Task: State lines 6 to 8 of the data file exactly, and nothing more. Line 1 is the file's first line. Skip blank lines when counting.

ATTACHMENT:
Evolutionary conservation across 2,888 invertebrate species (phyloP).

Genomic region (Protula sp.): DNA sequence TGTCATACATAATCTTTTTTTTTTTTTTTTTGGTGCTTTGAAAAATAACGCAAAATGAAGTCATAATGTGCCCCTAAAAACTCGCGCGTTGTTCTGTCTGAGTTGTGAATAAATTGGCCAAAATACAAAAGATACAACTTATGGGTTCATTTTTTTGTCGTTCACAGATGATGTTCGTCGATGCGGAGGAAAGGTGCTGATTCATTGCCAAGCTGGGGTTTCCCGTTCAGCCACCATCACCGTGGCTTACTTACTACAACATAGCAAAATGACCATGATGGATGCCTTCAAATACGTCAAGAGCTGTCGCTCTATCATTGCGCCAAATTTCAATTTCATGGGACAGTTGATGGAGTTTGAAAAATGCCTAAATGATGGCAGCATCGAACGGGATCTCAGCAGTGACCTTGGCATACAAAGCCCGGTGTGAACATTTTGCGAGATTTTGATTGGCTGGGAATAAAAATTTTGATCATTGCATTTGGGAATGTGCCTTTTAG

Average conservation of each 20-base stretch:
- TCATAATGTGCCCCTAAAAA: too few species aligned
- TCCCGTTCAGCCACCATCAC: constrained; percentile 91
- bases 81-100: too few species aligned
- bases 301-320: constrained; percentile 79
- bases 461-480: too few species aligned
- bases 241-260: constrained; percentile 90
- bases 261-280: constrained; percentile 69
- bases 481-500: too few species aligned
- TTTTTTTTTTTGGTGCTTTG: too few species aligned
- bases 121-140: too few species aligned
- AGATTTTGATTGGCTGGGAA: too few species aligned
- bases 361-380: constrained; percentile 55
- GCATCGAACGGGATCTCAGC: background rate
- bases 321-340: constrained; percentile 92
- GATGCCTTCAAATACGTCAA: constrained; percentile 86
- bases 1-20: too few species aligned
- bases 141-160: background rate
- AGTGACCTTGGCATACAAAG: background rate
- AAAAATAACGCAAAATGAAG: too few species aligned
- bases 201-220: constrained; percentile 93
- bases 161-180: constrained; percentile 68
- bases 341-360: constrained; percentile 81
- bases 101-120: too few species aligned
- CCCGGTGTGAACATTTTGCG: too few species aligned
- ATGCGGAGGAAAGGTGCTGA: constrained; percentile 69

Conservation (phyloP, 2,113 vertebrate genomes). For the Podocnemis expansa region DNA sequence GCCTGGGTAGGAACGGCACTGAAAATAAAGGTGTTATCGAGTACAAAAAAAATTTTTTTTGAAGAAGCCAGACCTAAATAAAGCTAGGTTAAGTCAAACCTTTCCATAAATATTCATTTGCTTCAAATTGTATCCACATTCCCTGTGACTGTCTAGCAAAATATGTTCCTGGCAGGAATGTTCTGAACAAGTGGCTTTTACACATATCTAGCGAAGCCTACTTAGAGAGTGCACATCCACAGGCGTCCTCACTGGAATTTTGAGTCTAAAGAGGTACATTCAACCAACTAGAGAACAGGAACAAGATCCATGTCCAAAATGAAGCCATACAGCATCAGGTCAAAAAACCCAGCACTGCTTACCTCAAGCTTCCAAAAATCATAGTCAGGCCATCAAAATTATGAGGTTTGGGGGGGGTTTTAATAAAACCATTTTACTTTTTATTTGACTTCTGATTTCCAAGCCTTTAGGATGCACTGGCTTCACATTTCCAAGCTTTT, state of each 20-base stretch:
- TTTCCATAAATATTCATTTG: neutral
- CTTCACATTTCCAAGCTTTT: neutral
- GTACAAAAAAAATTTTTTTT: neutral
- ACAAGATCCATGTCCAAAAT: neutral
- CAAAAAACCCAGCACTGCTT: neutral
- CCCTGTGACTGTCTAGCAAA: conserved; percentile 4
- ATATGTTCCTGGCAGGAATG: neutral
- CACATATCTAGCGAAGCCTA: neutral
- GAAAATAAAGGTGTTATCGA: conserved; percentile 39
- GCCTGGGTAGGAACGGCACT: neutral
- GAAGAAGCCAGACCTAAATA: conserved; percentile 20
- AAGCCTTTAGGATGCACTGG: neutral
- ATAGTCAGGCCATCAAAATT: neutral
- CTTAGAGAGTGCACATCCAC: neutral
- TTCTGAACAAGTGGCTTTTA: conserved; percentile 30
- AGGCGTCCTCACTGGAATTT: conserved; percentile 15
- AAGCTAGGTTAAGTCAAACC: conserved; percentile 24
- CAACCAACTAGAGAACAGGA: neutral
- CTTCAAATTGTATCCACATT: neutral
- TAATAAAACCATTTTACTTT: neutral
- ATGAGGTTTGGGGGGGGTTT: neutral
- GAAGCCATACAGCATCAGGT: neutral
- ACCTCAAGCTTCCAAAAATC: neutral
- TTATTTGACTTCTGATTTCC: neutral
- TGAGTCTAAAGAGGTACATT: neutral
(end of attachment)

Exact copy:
- bases 81-100: too few species aligned
- bases 301-320: constrained; percentile 79
- bases 461-480: too few species aligned